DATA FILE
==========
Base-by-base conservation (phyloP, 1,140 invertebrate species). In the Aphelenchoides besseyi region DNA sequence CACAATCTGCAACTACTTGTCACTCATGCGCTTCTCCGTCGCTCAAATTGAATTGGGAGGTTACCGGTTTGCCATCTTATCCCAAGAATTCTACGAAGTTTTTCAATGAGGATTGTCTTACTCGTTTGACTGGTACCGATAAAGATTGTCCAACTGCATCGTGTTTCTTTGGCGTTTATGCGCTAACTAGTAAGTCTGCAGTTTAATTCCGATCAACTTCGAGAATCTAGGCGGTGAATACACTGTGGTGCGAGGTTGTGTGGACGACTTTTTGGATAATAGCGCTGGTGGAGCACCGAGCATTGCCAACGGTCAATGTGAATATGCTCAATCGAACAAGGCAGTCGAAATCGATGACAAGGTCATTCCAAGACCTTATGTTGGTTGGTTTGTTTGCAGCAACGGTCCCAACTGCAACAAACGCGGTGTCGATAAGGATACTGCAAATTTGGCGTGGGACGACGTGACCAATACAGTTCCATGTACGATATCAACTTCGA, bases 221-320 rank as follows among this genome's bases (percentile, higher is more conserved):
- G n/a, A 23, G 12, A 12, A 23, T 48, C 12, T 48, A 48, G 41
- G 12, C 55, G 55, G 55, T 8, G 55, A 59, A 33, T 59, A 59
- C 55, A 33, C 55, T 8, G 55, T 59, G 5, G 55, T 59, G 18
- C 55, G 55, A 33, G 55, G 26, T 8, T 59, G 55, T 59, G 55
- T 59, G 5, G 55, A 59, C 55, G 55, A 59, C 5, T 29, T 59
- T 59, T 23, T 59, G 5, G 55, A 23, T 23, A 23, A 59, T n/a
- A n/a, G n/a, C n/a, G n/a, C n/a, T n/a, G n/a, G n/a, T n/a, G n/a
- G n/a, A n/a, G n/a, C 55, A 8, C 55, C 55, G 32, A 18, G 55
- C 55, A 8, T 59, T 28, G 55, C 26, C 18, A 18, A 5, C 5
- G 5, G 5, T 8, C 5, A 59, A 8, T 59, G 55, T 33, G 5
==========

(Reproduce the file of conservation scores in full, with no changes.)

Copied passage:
Base-by-base conservation (phyloP, 1,140 invertebrate species). In the Aphelenchoides besseyi region DNA sequence CACAATCTGCAACTACTTGTCACTCATGCGCTTCTCCGTCGCTCAAATTGAATTGGGAGGTTACCGGTTTGCCATCTTATCCCAAGAATTCTACGAAGTTTTTCAATGAGGATTGTCTTACTCGTTTGACTGGTACCGATAAAGATTGTCCAACTGCATCGTGTTTCTTTGGCGTTTATGCGCTAACTAGTAAGTCTGCAGTTTAATTCCGATCAACTTCGAGAATCTAGGCGGTGAATACACTGTGGTGCGAGGTTGTGTGGACGACTTTTTGGATAATAGCGCTGGTGGAGCACCGAGCATTGCCAACGGTCAATGTGAATATGCTCAATCGAACAAGGCAGTCGAAATCGATGACAAGGTCATTCCAAGACCTTATGTTGGTTGGTTTGTTTGCAGCAACGGTCCCAACTGCAACAAACGCGGTGTCGATAAGGATACTGCAAATTTGGCGTGGGACGACGTGACCAATACAGTTCCATGTACGATATCAACTTCGA, bases 221-320 rank as follows among this genome's bases (percentile, higher is more conserved):
- G n/a, A 23, G 12, A 12, A 23, T 48, C 12, T 48, A 48, G 41
- G 12, C 55, G 55, G 55, T 8, G 55, A 59, A 33, T 59, A 59
- C 55, A 33, C 55, T 8, G 55, T 59, G 5, G 55, T 59, G 18
- C 55, G 55, A 33, G 55, G 26, T 8, T 59, G 55, T 59, G 55
- T 59, G 5, G 55, A 59, C 55, G 55, A 59, C 5, T 29, T 59
- T 59, T 23, T 59, G 5, G 55, A 23, T 23, A 23, A 59, T n/a
- A n/a, G n/a, C n/a, G n/a, C n/a, T n/a, G n/a, G n/a, T n/a, G n/a
- G n/a, A n/a, G n/a, C 55, A 8, C 55, C 55, G 32, A 18, G 55
- C 55, A 8, T 59, T 28, G 55, C 26, C 18, A 18, A 5, C 5
- G 5, G 5, T 8, C 5, A 59, A 8, T 59, G 55, T 33, G 5